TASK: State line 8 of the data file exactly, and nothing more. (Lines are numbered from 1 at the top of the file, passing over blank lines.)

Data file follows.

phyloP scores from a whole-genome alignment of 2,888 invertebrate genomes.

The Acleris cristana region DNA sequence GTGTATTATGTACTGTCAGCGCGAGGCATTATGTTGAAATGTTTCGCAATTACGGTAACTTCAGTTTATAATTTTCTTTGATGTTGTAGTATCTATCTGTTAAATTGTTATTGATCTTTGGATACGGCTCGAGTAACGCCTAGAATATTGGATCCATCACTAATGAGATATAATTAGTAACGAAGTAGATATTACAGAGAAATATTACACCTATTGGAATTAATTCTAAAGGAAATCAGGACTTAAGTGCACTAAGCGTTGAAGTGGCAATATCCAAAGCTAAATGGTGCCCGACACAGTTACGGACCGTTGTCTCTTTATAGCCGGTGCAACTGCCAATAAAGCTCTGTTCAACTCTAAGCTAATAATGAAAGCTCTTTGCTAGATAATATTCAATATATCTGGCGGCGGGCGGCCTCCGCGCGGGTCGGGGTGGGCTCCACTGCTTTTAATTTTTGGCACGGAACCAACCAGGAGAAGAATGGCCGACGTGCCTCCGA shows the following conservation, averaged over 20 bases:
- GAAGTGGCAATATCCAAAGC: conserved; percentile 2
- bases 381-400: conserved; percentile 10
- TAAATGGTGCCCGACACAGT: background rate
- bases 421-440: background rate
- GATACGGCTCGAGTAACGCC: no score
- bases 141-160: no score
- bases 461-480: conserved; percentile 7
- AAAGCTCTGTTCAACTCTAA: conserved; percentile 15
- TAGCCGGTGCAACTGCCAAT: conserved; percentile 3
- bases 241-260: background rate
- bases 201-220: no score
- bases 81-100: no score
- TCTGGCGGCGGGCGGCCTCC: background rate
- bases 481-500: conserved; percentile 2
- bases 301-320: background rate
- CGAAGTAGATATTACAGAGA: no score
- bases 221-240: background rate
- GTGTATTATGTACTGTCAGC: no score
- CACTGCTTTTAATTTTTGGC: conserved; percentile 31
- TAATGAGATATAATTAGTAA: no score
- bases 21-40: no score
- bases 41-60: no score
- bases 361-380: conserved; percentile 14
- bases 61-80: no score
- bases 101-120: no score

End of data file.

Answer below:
- bases 141-160: no score